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Cariaccess files lawsuit against Cable & Wireless

Cariaccess files lawsuit against Cable & Wireless

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Cable & Wireless is staring down the barrel of a big gun as CARIACCESS brings a lawsuit against the telecommunications giant for “serious financial and other loss” of profits estimated at EC$116 million.

The lawsuit was filed on Friday, December 15, 2006, in the Eastern Caribbean Supreme Court.

Cariaccess, owned by Vincentian, Anthony Gunn, is also suing the National Telecommunications Regulatory Commission (NTRC), the country’s telecommunications regulator. After years of tension and bickering between Cable & Wireless and the NTRC which saw both entities squaring off in court they now find themselves in the same boat with this latest lawsuit.{{more}}

Cariaccess said they received a licence from government in 2002 to offer broadband Internet service however it is alleged, in its writ, that it was prevented from launching the service as Cable & Wireless impeded it from making an interconnection with its (Cable & Wireless) network.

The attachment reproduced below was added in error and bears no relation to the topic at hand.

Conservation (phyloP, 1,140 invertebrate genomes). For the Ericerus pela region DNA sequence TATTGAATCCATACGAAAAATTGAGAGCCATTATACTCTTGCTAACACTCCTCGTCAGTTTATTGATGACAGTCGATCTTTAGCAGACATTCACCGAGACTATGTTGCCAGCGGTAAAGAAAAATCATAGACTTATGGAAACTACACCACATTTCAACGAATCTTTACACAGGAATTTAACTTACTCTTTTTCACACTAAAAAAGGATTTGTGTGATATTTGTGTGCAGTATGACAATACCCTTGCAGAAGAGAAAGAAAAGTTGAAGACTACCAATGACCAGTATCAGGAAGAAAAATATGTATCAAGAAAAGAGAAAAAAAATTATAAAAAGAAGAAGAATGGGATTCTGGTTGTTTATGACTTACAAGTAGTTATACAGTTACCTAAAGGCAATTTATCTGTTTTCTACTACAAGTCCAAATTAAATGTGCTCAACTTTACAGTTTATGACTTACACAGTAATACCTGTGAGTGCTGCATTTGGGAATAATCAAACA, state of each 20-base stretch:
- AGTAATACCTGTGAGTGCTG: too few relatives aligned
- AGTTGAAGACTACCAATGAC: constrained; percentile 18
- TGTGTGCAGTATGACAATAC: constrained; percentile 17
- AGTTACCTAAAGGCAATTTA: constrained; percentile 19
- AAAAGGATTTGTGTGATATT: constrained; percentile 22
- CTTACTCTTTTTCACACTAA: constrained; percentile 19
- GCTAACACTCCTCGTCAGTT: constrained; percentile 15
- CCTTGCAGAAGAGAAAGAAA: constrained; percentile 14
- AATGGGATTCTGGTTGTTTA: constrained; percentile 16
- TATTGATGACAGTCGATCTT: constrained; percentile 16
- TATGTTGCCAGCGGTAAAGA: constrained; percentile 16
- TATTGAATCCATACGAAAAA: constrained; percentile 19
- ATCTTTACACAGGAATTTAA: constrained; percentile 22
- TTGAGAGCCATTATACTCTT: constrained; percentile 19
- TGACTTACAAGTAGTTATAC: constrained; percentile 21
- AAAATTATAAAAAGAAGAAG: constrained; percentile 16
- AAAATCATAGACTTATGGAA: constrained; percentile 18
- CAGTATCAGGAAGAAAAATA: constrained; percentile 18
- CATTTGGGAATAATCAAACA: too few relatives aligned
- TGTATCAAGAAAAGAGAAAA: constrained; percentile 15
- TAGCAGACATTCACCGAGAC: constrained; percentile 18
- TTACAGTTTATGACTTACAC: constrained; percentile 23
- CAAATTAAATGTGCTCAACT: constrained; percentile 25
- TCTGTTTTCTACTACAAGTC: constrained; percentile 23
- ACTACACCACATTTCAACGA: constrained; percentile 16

Among the particulars of unreasonable or uncompetitive behaviour posited by Cariaccess to the Court is that Cable & Wireless “offered Internet access to the market at the retail rental rate of $999 per month unlimited access for a 1544 kbps (T1) plan”.

It however quoted Cariaccess “a cost of $34,632 per month for the same 1544 kbps plan from June 14, 2002 to January 20, 2006 when it reduced the quote for a 1544 kbps bandwidth of service to $17,229 but the retail rental rate was reduced to $299.99 per month”.

CARIACCESS has charged that the NTRC failed to enforce its regulations which prohibit Cable & Wireless from imposing wholesale prices on its potential rivals that were in excess of its own retail prices for broadband access.

CEO of Cable & Wireless, Daryl Jackson, said he was aware of the lawsuit but declined to comment on it.

Apollo Knights, Director of Telecommunications in the NTRC also declined comment as the case was sub judice.

Cable & Wireless spent the last few years battling its main rival Digicel for the hearts of Vincentians in and outside of the courtroom. During that time several tactics costing millions of dollars by both entities were employed to stave off competition, all to the benefit of the customers. Today, the mettle of the telecommunications giant is about to be tested with this new round of litigation.

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